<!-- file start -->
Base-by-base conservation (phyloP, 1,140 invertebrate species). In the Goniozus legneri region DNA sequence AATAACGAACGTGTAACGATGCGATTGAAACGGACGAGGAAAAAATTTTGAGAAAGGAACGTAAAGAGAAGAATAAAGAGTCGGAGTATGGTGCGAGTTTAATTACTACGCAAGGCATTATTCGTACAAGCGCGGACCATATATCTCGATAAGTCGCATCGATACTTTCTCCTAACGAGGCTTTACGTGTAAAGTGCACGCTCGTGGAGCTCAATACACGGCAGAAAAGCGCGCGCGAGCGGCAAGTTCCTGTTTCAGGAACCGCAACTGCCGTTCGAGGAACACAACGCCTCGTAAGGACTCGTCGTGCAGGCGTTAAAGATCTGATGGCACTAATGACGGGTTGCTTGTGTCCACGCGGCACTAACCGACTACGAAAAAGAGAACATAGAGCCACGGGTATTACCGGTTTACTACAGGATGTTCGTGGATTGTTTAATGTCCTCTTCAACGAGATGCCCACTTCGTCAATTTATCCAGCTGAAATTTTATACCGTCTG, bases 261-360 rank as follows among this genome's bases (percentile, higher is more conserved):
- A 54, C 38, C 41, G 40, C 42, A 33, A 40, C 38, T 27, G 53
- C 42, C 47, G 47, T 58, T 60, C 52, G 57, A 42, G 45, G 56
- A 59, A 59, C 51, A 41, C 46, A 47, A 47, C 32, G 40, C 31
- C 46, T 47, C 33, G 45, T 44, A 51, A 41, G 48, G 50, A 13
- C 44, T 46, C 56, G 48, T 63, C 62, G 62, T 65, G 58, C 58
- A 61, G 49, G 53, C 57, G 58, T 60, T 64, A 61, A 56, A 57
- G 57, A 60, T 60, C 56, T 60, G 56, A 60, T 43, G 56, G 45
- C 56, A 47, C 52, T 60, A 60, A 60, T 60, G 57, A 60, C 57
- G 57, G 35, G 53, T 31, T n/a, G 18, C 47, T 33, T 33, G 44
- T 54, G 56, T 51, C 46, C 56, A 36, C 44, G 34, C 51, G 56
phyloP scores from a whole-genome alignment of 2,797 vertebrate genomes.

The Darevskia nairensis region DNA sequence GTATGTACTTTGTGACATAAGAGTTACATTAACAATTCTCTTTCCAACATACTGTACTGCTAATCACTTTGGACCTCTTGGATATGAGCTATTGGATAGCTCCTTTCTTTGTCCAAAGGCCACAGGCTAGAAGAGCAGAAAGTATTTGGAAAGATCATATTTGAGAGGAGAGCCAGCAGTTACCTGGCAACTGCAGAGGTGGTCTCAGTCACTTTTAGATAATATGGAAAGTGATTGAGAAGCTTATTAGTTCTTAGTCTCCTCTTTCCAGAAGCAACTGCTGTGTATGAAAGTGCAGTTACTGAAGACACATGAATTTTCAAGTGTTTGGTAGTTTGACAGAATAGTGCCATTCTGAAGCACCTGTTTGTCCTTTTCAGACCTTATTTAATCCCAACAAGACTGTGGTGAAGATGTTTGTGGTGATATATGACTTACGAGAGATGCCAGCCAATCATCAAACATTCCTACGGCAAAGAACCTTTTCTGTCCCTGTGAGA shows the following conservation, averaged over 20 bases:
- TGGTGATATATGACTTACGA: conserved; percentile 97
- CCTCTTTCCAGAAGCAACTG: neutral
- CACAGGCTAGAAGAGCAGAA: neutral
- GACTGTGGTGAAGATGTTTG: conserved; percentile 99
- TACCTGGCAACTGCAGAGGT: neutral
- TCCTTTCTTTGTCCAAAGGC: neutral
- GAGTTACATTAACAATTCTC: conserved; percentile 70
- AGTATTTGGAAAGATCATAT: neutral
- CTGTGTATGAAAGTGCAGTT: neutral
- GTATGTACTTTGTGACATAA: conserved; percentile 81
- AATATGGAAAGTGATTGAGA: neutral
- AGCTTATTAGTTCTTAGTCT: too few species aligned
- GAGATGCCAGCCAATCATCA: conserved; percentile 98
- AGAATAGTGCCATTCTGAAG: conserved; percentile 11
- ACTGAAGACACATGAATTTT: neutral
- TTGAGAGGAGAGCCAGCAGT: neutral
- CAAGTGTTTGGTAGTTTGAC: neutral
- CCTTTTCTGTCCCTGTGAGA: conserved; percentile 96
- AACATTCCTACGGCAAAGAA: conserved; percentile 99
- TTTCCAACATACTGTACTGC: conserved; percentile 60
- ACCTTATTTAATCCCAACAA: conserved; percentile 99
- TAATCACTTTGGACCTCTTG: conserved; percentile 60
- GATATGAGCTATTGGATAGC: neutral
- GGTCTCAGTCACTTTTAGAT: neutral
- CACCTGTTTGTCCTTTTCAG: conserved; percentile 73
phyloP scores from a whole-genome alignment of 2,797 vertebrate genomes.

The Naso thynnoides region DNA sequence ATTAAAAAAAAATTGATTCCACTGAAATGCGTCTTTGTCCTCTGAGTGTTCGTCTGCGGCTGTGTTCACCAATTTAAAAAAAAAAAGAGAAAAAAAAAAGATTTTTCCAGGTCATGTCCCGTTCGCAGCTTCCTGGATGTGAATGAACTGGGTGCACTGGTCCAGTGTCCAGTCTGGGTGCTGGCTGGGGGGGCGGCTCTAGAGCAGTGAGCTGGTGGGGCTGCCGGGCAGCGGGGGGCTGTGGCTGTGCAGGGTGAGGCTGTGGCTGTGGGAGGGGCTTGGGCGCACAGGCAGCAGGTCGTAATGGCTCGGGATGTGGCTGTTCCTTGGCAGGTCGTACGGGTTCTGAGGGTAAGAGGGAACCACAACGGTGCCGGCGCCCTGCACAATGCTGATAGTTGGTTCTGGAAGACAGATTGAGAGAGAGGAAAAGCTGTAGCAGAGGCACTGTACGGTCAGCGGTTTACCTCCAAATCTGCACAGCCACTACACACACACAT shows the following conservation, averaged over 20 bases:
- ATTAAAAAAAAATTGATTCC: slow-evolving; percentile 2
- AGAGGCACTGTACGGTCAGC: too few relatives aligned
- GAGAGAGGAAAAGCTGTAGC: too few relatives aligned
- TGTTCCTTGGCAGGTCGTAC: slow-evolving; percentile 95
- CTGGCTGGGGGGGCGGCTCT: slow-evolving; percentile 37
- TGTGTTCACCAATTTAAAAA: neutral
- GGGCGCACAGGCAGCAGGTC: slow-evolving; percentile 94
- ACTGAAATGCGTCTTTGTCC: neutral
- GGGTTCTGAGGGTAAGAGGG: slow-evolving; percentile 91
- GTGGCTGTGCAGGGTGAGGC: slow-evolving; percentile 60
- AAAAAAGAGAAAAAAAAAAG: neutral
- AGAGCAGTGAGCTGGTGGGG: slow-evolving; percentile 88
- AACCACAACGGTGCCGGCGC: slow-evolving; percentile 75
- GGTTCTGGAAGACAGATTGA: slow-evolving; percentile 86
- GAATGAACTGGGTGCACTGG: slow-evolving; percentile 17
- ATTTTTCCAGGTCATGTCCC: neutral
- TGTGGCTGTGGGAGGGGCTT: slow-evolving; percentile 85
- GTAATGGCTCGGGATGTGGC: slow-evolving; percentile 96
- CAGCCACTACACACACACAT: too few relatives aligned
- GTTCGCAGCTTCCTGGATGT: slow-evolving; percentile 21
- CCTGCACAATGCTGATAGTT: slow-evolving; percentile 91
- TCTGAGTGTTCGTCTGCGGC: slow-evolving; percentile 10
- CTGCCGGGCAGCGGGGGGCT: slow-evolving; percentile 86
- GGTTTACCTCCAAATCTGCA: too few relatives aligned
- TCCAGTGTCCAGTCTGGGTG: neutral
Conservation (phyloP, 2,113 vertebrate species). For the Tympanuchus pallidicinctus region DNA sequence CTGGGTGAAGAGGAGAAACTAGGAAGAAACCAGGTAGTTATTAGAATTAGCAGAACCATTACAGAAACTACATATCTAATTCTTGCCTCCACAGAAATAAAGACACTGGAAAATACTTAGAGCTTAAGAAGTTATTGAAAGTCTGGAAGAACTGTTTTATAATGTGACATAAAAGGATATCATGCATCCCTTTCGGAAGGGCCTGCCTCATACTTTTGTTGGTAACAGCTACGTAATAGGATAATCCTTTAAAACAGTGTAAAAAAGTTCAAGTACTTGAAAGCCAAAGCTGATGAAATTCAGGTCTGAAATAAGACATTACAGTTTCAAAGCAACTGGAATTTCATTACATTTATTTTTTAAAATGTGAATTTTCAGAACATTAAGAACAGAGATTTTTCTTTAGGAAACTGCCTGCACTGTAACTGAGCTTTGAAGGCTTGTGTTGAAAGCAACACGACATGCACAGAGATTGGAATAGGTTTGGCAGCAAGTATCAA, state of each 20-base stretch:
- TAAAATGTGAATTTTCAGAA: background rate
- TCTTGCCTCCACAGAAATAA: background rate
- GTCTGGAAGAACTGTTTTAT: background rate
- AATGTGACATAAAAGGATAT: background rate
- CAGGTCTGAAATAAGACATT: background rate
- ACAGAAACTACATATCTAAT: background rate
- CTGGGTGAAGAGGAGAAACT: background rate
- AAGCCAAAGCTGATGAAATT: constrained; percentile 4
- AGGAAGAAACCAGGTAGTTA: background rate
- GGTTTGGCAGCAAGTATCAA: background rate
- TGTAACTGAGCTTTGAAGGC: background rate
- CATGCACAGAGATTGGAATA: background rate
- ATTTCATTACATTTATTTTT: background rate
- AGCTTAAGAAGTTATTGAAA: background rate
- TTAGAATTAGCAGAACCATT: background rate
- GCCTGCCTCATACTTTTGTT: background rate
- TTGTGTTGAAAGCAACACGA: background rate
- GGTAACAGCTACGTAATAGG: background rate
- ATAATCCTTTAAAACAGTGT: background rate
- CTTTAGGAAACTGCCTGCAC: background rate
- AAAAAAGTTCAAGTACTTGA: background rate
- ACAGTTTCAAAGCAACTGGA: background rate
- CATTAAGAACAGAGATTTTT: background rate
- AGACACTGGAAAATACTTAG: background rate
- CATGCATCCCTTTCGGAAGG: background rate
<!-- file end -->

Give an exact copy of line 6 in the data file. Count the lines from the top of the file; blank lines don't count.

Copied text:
- C 44, T 46, C 56, G 48, T 63, C 62, G 62, T 65, G 58, C 58